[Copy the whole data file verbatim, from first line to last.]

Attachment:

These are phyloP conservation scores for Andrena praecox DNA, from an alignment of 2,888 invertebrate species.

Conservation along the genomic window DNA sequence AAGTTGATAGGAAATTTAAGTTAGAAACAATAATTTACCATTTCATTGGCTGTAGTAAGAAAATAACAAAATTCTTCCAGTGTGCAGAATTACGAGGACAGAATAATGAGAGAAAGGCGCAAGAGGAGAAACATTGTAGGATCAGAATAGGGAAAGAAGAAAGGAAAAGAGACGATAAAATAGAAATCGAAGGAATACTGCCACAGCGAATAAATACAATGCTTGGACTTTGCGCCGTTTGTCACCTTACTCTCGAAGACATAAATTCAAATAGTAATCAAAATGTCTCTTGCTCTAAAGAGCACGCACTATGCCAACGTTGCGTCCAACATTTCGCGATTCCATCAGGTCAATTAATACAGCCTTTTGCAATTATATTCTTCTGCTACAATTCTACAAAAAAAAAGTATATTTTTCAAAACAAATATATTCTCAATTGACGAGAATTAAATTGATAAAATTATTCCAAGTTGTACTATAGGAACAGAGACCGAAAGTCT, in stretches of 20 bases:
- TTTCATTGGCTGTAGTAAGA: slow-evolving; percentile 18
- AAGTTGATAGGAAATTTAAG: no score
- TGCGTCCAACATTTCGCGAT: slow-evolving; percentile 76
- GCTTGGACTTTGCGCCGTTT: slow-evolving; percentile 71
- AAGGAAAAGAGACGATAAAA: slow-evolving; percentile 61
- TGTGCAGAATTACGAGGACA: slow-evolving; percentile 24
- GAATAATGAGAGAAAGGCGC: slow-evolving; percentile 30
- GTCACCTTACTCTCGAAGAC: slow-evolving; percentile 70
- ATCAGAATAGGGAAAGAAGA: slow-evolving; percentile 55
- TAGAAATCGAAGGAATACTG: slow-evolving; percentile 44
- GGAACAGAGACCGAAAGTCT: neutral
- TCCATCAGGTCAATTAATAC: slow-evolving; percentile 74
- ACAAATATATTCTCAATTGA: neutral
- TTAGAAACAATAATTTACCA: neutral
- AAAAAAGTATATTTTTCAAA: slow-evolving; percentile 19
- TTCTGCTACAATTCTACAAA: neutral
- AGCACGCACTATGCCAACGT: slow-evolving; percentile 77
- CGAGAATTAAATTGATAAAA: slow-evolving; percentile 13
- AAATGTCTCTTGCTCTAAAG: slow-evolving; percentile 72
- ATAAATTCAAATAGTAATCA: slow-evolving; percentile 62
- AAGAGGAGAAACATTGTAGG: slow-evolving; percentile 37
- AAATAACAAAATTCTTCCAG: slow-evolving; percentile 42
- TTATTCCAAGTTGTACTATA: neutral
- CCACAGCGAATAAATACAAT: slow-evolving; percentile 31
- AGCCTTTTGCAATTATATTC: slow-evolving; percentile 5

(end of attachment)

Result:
These are phyloP conservation scores for Andrena praecox DNA, from an alignment of 2,888 invertebrate species.

Conservation along the genomic window DNA sequence AAGTTGATAGGAAATTTAAGTTAGAAACAATAATTTACCATTTCATTGGCTGTAGTAAGAAAATAACAAAATTCTTCCAGTGTGCAGAATTACGAGGACAGAATAATGAGAGAAAGGCGCAAGAGGAGAAACATTGTAGGATCAGAATAGGGAAAGAAGAAAGGAAAAGAGACGATAAAATAGAAATCGAAGGAATACTGCCACAGCGAATAAATACAATGCTTGGACTTTGCGCCGTTTGTCACCTTACTCTCGAAGACATAAATTCAAATAGTAATCAAAATGTCTCTTGCTCTAAAGAGCACGCACTATGCCAACGTTGCGTCCAACATTTCGCGATTCCATCAGGTCAATTAATACAGCCTTTTGCAATTATATTCTTCTGCTACAATTCTACAAAAAAAAAGTATATTTTTCAAAACAAATATATTCTCAATTGACGAGAATTAAATTGATAAAATTATTCCAAGTTGTACTATAGGAACAGAGACCGAAAGTCT, in stretches of 20 bases:
- TTTCATTGGCTGTAGTAAGA: slow-evolving; percentile 18
- AAGTTGATAGGAAATTTAAG: no score
- TGCGTCCAACATTTCGCGAT: slow-evolving; percentile 76
- GCTTGGACTTTGCGCCGTTT: slow-evolving; percentile 71
- AAGGAAAAGAGACGATAAAA: slow-evolving; percentile 61
- TGTGCAGAATTACGAGGACA: slow-evolving; percentile 24
- GAATAATGAGAGAAAGGCGC: slow-evolving; percentile 30
- GTCACCTTACTCTCGAAGAC: slow-evolving; percentile 70
- ATCAGAATAGGGAAAGAAGA: slow-evolving; percentile 55
- TAGAAATCGAAGGAATACTG: slow-evolving; percentile 44
- GGAACAGAGACCGAAAGTCT: neutral
- TCCATCAGGTCAATTAATAC: slow-evolving; percentile 74
- ACAAATATATTCTCAATTGA: neutral
- TTAGAAACAATAATTTACCA: neutral
- AAAAAAGTATATTTTTCAAA: slow-evolving; percentile 19
- TTCTGCTACAATTCTACAAA: neutral
- AGCACGCACTATGCCAACGT: slow-evolving; percentile 77
- CGAGAATTAAATTGATAAAA: slow-evolving; percentile 13
- AAATGTCTCTTGCTCTAAAG: slow-evolving; percentile 72
- ATAAATTCAAATAGTAATCA: slow-evolving; percentile 62
- AAGAGGAGAAACATTGTAGG: slow-evolving; percentile 37
- AAATAACAAAATTCTTCCAG: slow-evolving; percentile 42
- TTATTCCAAGTTGTACTATA: neutral
- CCACAGCGAATAAATACAAT: slow-evolving; percentile 31
- AGCCTTTTGCAATTATATTC: slow-evolving; percentile 5